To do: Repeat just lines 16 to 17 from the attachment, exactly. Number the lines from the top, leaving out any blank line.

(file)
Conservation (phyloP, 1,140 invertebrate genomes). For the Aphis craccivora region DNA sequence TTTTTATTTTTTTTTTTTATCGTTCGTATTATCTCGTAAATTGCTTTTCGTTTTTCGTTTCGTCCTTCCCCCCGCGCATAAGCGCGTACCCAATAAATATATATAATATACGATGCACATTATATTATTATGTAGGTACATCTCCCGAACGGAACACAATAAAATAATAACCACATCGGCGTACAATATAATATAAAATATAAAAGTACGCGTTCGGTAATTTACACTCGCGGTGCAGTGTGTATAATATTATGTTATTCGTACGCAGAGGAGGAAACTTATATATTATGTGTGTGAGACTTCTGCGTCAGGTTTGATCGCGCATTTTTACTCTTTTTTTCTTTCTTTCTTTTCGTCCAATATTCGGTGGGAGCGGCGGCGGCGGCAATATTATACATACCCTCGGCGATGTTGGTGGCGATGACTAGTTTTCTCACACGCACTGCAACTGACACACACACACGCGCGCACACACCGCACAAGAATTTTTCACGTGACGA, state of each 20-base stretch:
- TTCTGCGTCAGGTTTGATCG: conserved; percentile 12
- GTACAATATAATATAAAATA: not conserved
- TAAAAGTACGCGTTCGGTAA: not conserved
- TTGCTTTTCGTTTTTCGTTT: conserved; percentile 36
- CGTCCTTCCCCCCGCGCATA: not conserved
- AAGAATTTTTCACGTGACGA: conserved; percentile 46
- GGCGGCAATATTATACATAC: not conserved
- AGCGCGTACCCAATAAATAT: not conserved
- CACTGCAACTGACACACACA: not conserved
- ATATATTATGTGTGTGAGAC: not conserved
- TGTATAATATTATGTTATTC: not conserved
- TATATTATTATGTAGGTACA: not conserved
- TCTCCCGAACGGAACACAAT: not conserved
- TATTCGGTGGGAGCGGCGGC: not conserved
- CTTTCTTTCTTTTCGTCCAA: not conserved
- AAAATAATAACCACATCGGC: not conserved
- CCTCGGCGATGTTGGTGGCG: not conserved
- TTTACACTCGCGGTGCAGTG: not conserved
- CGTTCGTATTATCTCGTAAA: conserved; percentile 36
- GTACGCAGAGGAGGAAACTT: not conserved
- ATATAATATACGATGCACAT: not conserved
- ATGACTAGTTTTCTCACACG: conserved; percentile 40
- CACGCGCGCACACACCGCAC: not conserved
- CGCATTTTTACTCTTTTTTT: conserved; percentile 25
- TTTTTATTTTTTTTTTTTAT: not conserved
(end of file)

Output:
- CTTTCTTTCTTTTCGTCCAA: not conserved
- AAAATAATAACCACATCGGC: not conserved